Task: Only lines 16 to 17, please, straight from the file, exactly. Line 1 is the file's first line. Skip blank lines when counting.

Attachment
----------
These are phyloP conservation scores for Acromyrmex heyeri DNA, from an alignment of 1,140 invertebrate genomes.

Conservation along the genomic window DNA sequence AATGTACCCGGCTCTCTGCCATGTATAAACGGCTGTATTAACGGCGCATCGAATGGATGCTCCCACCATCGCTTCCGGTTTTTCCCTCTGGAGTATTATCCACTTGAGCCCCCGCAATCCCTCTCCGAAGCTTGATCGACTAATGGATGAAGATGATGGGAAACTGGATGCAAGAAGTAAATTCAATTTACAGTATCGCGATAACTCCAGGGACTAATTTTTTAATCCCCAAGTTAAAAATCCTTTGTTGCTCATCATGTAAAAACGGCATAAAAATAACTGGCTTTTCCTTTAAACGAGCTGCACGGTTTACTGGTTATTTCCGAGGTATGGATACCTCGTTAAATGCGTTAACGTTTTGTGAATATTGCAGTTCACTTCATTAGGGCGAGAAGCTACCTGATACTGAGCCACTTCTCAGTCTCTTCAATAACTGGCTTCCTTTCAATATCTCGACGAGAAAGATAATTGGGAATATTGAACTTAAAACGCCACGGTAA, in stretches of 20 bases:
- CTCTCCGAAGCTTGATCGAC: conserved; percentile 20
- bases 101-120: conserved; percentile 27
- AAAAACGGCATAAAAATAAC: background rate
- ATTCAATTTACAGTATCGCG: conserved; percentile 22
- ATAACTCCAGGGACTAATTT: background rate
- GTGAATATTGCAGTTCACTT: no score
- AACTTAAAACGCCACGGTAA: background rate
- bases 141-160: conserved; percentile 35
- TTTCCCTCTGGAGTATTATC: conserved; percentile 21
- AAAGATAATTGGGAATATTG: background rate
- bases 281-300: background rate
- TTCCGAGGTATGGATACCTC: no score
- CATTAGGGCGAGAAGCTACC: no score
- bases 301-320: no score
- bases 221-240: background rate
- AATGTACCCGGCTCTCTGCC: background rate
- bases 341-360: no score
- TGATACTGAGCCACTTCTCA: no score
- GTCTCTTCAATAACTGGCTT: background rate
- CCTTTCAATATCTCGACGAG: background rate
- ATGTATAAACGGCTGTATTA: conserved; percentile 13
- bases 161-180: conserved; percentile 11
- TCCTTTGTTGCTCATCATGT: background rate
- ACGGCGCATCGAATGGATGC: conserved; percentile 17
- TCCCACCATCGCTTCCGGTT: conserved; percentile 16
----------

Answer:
- bases 301-320: no score
- bases 221-240: background rate